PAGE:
Whether you want to bring light and air into your home with a conservatory, or increase the re-sale value by adding extra rooms and space, a home extension project is a big undertaking. Knowing what to expect before your start the process is important.
Although it may seem like a daunting task, an architect or surveyor has the knowledge and skill to take you through the process of updating and improving your home. If you think a home extension project is right for you, contact an architect or surveyor to discuss your options!
To help you on your way we spoke to surveyors Roger North from Roger North Long & Partners and independent chartered surveyor and valuer Tim Davies, who shared their top tips on extending a property.
Contact your home insurer to clarify what is and isn’t covered during the project, and to make any necessary updates to the information on your policy.
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The first things you need to consider before starting a home extension is what do you want and need from the renovation? Once you’ve gathered this information, prioritise the items according to importance from ‘essential’ to ‘desired.’
Mr North recommends contacting a surveyor or architect because they’ll be able to prepare plans that will meet the applicable planning and building regulations.
He thinks the most-common mistake people make when embarking on a home extension project is not hiring an architect or surveyor.
“They obtain building plans and simply ask a building contractor to construct the extension based on those plans, with no detail specification, cost, or contract period agreement,” he said.
Mr Davies agreed: “Appointing a builder directly, without any form of due diligence or contractual framework, is a recipe for disaster – I often get called in to try and help with these matters as they are on their way to Court.”
A surveyor or architect takes a more holistic approach by taking all relevant matters into consideration at the design phase, saving time and money in the long run. Mr Davies advised to “meet with them to establish if you feel comfortable working together.” You should feel confident they are able to take the project from the beginning stages all the way to completion before hiring them.
According to Mr North, “[Your surveyor or architect] will prepare the building plans, can provide advice on party wall matters and structural matters, will prepare the specification of works, and obtain tenders from contractors, supervise the building works, and confirm the final certification.”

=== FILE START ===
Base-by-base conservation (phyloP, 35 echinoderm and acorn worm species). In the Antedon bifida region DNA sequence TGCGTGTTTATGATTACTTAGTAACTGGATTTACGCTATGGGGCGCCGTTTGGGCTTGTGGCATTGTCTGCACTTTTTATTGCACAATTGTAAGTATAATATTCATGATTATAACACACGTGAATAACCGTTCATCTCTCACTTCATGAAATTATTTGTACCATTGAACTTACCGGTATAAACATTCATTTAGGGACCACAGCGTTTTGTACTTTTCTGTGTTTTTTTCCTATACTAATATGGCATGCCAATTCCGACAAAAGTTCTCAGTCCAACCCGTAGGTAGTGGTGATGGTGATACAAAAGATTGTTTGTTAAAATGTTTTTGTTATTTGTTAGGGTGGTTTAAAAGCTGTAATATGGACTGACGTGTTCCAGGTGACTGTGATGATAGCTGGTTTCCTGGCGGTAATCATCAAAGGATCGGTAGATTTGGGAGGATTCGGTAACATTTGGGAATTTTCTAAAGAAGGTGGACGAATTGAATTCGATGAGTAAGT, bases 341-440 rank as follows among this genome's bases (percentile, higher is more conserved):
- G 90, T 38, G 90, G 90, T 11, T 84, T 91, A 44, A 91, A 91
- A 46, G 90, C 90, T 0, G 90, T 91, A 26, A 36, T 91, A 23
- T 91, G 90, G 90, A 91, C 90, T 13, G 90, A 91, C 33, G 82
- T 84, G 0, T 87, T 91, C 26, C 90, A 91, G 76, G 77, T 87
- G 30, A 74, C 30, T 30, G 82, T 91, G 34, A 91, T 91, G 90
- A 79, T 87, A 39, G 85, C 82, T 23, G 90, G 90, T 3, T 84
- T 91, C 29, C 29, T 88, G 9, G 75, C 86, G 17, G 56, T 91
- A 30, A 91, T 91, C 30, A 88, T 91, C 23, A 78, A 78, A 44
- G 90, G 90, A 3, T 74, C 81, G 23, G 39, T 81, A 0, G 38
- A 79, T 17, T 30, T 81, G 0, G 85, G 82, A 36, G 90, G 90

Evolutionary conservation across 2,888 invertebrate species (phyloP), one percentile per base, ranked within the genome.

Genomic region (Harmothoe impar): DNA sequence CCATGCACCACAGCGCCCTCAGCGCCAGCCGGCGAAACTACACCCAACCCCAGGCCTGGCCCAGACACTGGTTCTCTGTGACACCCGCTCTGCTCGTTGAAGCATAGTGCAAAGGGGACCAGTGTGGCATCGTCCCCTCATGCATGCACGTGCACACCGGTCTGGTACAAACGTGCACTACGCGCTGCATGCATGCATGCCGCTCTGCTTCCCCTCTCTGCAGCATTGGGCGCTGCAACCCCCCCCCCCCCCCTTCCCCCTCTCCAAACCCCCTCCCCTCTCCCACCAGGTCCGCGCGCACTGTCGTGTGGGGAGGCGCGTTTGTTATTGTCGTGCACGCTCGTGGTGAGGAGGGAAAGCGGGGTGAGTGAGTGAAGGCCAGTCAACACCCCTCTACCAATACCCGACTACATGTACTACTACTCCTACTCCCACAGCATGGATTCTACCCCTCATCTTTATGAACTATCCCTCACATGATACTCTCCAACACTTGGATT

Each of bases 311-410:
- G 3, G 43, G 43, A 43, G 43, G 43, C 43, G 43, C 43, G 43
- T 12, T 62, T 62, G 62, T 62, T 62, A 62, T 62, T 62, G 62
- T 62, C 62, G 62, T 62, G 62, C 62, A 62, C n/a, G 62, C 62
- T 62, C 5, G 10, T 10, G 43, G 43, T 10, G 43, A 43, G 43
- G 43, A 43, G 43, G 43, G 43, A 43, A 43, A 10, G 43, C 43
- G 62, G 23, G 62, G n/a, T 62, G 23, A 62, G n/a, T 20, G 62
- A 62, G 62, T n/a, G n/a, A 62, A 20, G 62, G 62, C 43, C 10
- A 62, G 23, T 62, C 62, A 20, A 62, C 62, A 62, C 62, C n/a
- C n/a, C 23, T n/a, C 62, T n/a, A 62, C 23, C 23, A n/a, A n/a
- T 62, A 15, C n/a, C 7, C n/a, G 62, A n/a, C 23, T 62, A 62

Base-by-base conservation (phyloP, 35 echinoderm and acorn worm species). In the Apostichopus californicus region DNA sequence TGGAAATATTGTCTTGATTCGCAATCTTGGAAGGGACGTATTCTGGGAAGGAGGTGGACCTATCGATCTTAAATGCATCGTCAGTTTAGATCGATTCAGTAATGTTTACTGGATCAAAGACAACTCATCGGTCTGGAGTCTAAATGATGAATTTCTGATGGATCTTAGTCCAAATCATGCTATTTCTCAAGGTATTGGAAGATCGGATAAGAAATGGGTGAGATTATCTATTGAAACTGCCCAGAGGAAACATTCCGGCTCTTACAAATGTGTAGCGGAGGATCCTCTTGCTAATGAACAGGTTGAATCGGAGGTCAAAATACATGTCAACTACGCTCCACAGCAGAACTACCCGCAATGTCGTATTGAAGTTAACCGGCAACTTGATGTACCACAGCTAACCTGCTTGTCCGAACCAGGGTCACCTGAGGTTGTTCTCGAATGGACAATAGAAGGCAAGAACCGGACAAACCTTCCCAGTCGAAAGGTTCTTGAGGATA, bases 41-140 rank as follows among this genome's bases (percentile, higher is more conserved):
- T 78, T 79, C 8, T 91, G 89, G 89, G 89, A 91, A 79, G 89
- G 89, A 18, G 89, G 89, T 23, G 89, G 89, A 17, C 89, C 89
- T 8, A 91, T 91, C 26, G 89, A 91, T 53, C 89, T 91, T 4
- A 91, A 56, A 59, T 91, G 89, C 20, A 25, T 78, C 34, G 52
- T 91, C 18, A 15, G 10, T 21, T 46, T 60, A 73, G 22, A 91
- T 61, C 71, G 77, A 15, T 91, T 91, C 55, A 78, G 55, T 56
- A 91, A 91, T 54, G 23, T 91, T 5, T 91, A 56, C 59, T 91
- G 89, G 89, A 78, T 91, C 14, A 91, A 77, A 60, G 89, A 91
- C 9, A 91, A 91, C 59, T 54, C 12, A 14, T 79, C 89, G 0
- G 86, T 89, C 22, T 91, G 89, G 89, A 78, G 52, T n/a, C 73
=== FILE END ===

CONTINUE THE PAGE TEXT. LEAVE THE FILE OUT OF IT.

Mr North advises his clients to consider anyone else who may be affected by the renovations while working on the design.
“Speak to your neighbours if the changes are likely to affect them. Not consulting with neighbours is the second-most common mistake people make when adding an extension to their home.”
Your architect or surveyor should work closely with you to determine the best place to add the extension, and the best way to work it into the existing design.
Mr Davies commented that the second-most common mistake people make when extending their home is ill-conceived design, often with drawings they produce themselves. They end up with a substandard extension that doesn’t really work as it should, or add value to the house.
Local planning policies and building regulations may determine what you can do with the design and your architect or surveyor should be aware of these and take them into consideration during the design phase.
You should expect this initial phase to take about three to four weeks.
Once the design is finalised by your architect or surveyor, they’ll prepare them properly for submission to the local council’s planning department, who will advise whether planning permission will be required or not.
It generally takes about three weeks to finalise the plan, and a week for the council to register the paperwork once submitted. If planning permission is required, your architect or surveyor should handle the application. You can expect to pay a fee in order to submit the application.
If permission is required, the 21-day ‘consultation period’ begins, during which the council will seek comment on the application from anyone who may be affected by the work.
The planning application phase can take eight to twelve weeks, depending on whether the plan is accepted by your appointed planning officer or is referred to committee for approval. Having consulted with your neighbours during the design phase will hopefully prevent any concerns during the consultation period which may delay the project.
If planning permission isn't needed, you and your architect or surveyor should either ask for written confirmation from the planning office or obtain a ‘Certificate of Lawfulness’ to avoid any problems in the future.
You don’t have to wait for this confirmation to begin preparing the building regulation drawings.
Once permission is established, your architect or surveyor will require another two weeks to prepare building regulation drawings. These drawings are more detailed than the design plans initially submitted for the planning permission phase.
Sometimes called ‘working drawings,’ these plans should contain all the relevant information regarding regulations and necessary approvals. If all the necessary information is provided, you can expect approval within four to six weeks. Your builder will also use these to complete the work, so it is recommended you outline the specifications of the design in these drawings, as well.
Once the regulation drawings are accepted, you can begin work on your project. How long it takes to complete the renovation will depend on many factors, such as the size and scope of your project, and the availability of your chosen builder and their crew.
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